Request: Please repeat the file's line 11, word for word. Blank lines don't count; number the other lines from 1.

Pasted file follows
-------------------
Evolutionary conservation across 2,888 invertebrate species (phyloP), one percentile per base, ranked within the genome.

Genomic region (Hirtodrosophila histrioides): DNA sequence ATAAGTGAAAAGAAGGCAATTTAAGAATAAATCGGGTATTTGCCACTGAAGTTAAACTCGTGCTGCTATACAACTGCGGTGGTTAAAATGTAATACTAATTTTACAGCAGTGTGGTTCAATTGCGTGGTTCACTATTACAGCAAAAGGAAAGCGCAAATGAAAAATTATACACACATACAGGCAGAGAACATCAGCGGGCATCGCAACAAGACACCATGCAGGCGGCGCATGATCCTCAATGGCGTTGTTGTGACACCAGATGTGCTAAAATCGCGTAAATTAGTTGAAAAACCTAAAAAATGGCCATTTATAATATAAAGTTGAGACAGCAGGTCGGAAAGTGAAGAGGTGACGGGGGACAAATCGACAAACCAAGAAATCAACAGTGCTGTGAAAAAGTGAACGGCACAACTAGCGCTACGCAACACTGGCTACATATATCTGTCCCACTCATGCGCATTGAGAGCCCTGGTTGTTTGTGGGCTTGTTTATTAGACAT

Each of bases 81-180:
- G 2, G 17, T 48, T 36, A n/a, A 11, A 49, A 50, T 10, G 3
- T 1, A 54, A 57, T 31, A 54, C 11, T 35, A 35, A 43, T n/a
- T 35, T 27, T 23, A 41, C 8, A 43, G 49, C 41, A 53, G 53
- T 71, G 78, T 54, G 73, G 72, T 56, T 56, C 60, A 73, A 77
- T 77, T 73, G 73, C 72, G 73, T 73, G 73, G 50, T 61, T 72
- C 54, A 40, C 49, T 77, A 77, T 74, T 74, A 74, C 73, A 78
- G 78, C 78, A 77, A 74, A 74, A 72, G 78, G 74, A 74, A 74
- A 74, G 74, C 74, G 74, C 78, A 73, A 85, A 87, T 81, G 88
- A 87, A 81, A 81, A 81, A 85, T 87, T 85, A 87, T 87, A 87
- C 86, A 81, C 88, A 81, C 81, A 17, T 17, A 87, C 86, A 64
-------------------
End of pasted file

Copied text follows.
- A 74, G 74, C 74, G 74, C 78, A 73, A 85, A 87, T 81, G 88